The pilot has an important announcement as we circle Kauai, part of Hawaii’s eight- island chain. ‘Hang tight folks, ground staff are just clearing a chicken off the runway.’
Of course, they are. Because this is a place of pristine natural beauty, complete with cloud capped rainforests, raging waterfalls, mystical sea cliffs — and feral chickens.
Thankfully, it’s 200 miles out of the firing range of the erupting Kilauea volcano on the Big Island.
Out on a limb in the middle of the Pacific, Hawaii is the most isolated, inhabited landmass in the world. Sitting close to the dateline in its own time zone (three hours behind West Coast U.S.), it’s the last stop before tomorrow.
With a population of just 65,000, there are more pigs than people on Kauai. Things move soulfully slow. Don’t expect to rush the girl at Banana Joe’s grocery store in Kilauea whizzing up your green juice in the morning.
Although there is a distinctly funky vibe in Hanalei Town — surf boards, food trucks and possibly the best bakery in the Pacific — it’s so relaxed you’ll find yourself turning in for the night with your children about 10pm.
Sadly, they are few and far between thanks to Hawaii’s first tourist, Captain Cook, who dropped anchor at Waimea Bay in 1778 bringing with him Western diseases that destroyed the population, estimated then at about half a million people, though it now stands at 8,000 descendants today.
What’s evolved since is a cultural mash-up — fourth generation Japanese, Chinese and Filipinos (brought over in the 19th century to work the sugar plantations) are juxtaposed with the Haole white people — mainly U.S. creatives: writers, poets, surfers, hippies and dreamers.
Theoretically this is America — Hawaii was annexed as the 50th state in 1959. But there is not a mall or freeway in sight, 70 per cent of the island is inaccessible by foot and there is only one coastal ring road, currently cut off on the westernmost stretch by mudslides.
The sign to Wal’ale’ale, the island’s second highest point and one of the world’s wettest spots
If you want to explore the interior, a lethal slippery dew which locals call Hawaiian ice, means a guide is advisable.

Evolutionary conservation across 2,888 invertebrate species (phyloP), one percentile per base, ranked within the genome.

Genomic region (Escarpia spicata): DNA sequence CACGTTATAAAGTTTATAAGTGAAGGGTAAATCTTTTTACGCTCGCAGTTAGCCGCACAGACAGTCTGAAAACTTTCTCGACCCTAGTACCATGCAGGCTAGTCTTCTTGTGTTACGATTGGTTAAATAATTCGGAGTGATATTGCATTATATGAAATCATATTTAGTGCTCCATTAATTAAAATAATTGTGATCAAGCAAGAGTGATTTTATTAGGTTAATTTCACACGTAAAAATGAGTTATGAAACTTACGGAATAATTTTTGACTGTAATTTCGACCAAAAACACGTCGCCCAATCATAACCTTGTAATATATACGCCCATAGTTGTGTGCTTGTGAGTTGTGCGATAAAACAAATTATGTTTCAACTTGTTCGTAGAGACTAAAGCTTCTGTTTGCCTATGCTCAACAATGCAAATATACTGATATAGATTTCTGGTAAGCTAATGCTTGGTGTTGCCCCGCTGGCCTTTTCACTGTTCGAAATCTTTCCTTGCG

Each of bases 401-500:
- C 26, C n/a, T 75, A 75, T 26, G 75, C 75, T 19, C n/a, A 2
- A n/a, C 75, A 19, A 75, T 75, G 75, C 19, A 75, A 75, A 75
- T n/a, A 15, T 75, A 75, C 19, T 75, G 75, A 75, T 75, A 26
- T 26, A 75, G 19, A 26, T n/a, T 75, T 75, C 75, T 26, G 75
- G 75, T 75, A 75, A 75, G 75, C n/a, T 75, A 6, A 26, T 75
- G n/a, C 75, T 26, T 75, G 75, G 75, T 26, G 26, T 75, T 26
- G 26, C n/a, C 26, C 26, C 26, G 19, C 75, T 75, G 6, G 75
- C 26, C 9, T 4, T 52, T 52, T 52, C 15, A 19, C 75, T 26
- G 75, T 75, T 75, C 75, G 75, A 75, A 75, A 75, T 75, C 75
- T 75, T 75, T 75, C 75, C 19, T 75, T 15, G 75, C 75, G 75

We make arrangements with Purekauai.com, a concierge service founded by local Mr Fix-it, Phil Jones, who oversees a team of guides while offering access to the island’s most exclusive rental homes.
We choose Sea Song, a sprawling Asian-style estate on a secluded bluff on the North Shore (actor Pierce Brosnan lives a few bays away). I can’t stop gawping at the knockout views while the children — Grace, seven,and Georgia-Mae, six — enjoy the swing rope over the Kilauea river that runs into the Pacific below.
Our host Aaron, a Bear Grylls type with a backpack and six-pack, arrives with an itinerary that would leave a Hollywood action star out of puff. We get our bearings on a Blue Hawaiian Helicopter tour with Brian, one of the island’s most experienced pilots, a fact I repeat as we bob through the mists of Mount Wai’ale’ale, an extinct volcano crater, which is said to be the wettest place on earth. Further out across the Martian red rocks of the Waimea canyon, we spy a group of hikers taking selfies on a precariously high lookout point.
Taste of the tropics: A hula girl pictured above (stock image)
Back on terra firma, we watch Grace and Georgie’s confidence grow, as we hike, kayak and zipline through the valleys of the Princeville Ranch. We also kick back on the beach, chasing waves and wild chicken, ‘If you can catch ’em you can eat ’em,’ says Troy, a surfer dude.
Getting the girls to experience some culture is made easy by Captain Andy’s sunset cruise up the Napali coast. We ride the swells and get sandblasted with salty brine below extraordinary 3,000ft tall sea cliffs, but it’s worth it to see the Honopu Valley, an ancient burial site of Hawaiian Kings.
Their bones were hidden in the crevices of the cliffs by the tribe’s bravest warriors who were lowered down on vines and fell to their deaths after the burial to protect the secret location. The valley is so sacred no one is allowed to land on the beach without a permit.
We take a 20-minute flight to Honolulu on the island of Oahu, Hawaii’s international hub and surf hotspot. This is a city that bridges beach culture and urban buzz. You can eat sushi at Nobu, shop in Chinatown’s vintage stores and join a sunset yoga class.
We check into the Halekulani Hotel, which has morphed over 100 years from humble bungalow guesthouse into a two-towered sanctum of chic. We join a crowd around the 100-year-old Kiawe tree for the hotel’s nightly Hula show, performed by a former Miss Hawaii. My girls are enthralled. Better than Strictly.
Next morning their excitement goes off the scale with the arrival of Gone Surfing’s Caz and Trevor, Zac Efron lookalikes, who paddle them out to a surf break and have them gliding through the waves within the hour.
Hawaii is hard to wash off. As a family we bonded over the joys of nature and a simple life. People say Hawaii calls them and for me it’s true. I can’t get its siren song out of my head.